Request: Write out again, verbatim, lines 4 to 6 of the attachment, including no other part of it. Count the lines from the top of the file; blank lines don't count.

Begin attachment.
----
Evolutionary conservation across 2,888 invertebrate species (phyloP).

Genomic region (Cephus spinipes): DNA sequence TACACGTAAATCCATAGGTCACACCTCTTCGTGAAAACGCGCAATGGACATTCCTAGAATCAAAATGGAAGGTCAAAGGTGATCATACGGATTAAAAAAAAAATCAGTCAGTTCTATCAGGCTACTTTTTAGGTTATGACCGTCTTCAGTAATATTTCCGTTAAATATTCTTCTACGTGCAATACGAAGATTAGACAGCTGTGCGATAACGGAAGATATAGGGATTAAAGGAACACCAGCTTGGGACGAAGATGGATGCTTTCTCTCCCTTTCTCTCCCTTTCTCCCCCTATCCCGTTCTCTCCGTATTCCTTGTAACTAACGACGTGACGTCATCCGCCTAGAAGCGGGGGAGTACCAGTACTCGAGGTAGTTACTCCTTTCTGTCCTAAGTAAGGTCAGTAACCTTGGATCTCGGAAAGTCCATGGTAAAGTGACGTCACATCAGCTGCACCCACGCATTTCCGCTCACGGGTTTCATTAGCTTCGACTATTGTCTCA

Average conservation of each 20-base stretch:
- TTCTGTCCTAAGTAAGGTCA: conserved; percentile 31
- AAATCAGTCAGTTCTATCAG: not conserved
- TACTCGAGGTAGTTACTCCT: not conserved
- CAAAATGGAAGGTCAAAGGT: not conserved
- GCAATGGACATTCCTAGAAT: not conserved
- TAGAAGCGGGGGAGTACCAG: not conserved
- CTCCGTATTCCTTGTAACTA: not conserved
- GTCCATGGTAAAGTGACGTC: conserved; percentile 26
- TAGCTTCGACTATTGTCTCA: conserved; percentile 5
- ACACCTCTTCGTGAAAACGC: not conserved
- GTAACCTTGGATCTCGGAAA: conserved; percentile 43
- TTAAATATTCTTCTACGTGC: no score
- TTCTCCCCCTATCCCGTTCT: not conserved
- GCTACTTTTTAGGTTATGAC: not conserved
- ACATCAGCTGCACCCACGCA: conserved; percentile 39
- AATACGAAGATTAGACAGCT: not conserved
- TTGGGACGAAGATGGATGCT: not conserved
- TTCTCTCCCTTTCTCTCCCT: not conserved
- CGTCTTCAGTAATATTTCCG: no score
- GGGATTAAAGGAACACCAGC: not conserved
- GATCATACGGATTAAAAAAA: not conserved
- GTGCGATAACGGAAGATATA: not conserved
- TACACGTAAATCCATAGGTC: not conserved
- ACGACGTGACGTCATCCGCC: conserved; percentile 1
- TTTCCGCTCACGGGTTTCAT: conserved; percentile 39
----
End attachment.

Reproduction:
- TTCTGTCCTAAGTAAGGTCA: conserved; percentile 31
- AAATCAGTCAGTTCTATCAG: not conserved
- TACTCGAGGTAGTTACTCCT: not conserved